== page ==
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The beautiful German word “Schadenfreude” has a dictionary definition of “the act of taking joy in somebody else’s pain or misfortune”. Arsenal this year have given me three courses of Schadenfreude but I get the feeling there will be a few more dishes to be served yet.

Watching the turmoil at the Emirates this year feels like a poorly written tragicomedy. Although the boom and bust cycle is nothing new for Arsenal, this year feels different; this year the peasants are revolting.

The embarrassing uncle Wenger

We’ve all been in this situation, a family party and there is always someone who has too much to drink and doesn’t want to leave. You start by dropping hints, “It’s getting a bit late”, “should I get you your coat” but uncle Wenger doesn’t get the hint.

A few more drinks and he’s reminiscing about years gone by telling you about how he used to be invincible, telling you: “I’ve been the boss for over 1,100 games, I demand respect.” But whilst you will always love and admire your uncle for the joy he has brought you, your mates are starting to laugh at him, he’s getting embarrassing and you wish he would call it a day and go home and take a long-deserved break.

The problems at Arsenal

During Arsenal’s home fixture against Manchester City, footage was released that showed Arsenal fans fighting with each other. Such are the tensions between the “Wenger In” and “Wenger Out” groups that many supporters left the match early to avoid potential trouble.

For neutral observers, Arsenal fans themselves have come in for a lot of criticism, a familiar tone in many football mailboxes is, what makes Arsenal fans so entitled and spoilt?

For many years, Arsenal’s attacking, gung-ho mentality made them a team to watch. Even supporters of rival clubs would acknowledge their free-flowing style was easy on the eye and few would begrudge them success if their own team was out of the competition. However, the behaviour of some of the Arsenal support is starting to turn the neutrals off.

On a personal level, I’m starting to dislike Arsenal because they keep destroying my acca bets. Three away games in a row, Arsenal were the only prediction that didn’t come through for me. But on a serious note, Wenger has brought some great moments (and trophies) to Arsenal. In his time at Arsenal he has a 57.24 percent win rate. This consists of 664 wins, 268 draws and 228 loses spanning over 1,160 games.

However, it is his remarkable record of qualifying for the Champions League in each of the last 20 years that Wenger will most likely be remembered for. In recent years, Liverpool, Manchester United, Chelsea and Manchester City have missed out on Europe’s premier competition. Arsenal fans don’t know that pain but this year could be different with Arsenal sitting in sixth place, seven points behind Manchester City, albeit with a game in hand.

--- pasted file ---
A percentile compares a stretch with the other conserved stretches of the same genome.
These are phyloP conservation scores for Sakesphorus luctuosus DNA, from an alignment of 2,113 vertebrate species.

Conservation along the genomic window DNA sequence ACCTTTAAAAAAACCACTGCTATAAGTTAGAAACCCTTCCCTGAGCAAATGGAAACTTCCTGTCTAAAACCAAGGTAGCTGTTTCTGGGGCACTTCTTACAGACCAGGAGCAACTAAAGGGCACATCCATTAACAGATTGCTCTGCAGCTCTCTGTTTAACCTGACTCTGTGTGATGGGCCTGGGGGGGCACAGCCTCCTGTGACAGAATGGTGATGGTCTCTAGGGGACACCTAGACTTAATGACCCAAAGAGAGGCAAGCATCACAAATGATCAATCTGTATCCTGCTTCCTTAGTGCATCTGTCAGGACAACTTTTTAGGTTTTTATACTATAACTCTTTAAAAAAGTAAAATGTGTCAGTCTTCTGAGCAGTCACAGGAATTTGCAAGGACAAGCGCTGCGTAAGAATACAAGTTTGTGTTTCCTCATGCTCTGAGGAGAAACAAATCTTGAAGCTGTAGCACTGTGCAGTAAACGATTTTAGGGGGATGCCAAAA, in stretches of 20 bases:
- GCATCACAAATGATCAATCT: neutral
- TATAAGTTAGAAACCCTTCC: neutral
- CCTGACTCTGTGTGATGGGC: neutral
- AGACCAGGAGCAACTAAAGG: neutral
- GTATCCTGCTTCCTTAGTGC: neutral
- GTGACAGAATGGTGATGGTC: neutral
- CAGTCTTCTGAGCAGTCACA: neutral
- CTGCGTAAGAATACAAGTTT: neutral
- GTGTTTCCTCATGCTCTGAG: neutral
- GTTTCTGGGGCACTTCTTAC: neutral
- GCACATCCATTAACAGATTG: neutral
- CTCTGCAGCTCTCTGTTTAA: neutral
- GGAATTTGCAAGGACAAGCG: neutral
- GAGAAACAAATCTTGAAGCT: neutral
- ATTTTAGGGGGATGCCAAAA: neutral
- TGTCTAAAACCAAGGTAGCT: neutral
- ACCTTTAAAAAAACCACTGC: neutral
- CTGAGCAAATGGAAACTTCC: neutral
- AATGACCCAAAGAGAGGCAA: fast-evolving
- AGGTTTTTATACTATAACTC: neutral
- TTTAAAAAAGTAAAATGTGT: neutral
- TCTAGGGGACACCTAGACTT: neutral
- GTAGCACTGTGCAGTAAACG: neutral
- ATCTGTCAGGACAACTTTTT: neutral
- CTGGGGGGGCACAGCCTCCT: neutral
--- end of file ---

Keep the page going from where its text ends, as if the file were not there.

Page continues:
But there lies part of the Anti-Wenger argument; it’s no good qualifying year after year for a competition that you never really look like winning. For the last six years, Arsenal have failed to get past the round of 16. 

If not Wenger then who?

One of the most common arguments seen regarding Arsenal is ‘be careful what you wish for’. Manchester United were in a similar situation as Arsenal when Sir Alex Ferguson left at the end of the 2012-13 season. Ferguson retired but he did so by winning the league title; what followed for United fans was three years of poor football and the ridicule of opposition fans claiming, ‘No Fergie, No Glory’.

In the unlikely event that Wenger doesn’t sign the new two-year contract offered to him, who could replace him? Here are our top three candidates.

Roberto Martinez

Martinez plays a passing game, very much in the mould of Arsenal. He has previous experience in the Premier League with Swansea (1.74 points per game), Wigan (1.14 points per game), Everton (1.56 points per game) and Belgium (1.88 points per game). The Spaniard did struggle in his last season at Everton, so a deal seems unlikely with the Arsenal board likely to pick a serial winner.

Massimiliano Allegri

Allegri is favourite with many online bookmakers to replace Wenger. This week, masterminded a 3-0 thumping of Barcelona to give his Juventus team a commanding lead in the first leg of the Champions League quarter-final tie. At Juventus, he has an amazing points per game ratio of 2.27 in 154 matches (Arsene has 1.95 points per game). Allegri also had stints with AC Milan (1.81 points per game in 178 matches) and Cagliari (1.27 points per game in 73 matches). At only 49, Allegri could engage on a long-term rebuilding project at Arsenal, but would he want to leave Juventus?

Diego Simeone

Many will remember Cholo from his pantomime villain performance when David Beckham saw red for kicking out at him in the England versus Argentina game at the 1998 World Cup. However, since becoming a coach, he has seen his stock as a top coach rise each year. He has been at Atlético Madrid for over five years now and he has achieved a points per game ratio of 2.08. At Atleti he has won the Spanish Super Cup, the Spanish Cup, the UEFA Super Cup, the Europa League and La Liga. This winning mentality, against the odds, could be a recipe for success at the Emirates. 

Of course, all this talk is just that – talk. The chances are, Wenger will sign a new contract. The owners seem happy with this perpetual cycle of underachievement as long as the money rolls in. I don’t often have much sympathy with supporters of rival clubs but I must admit, even I am starting to feel a tiny bit sorry for the Gunners.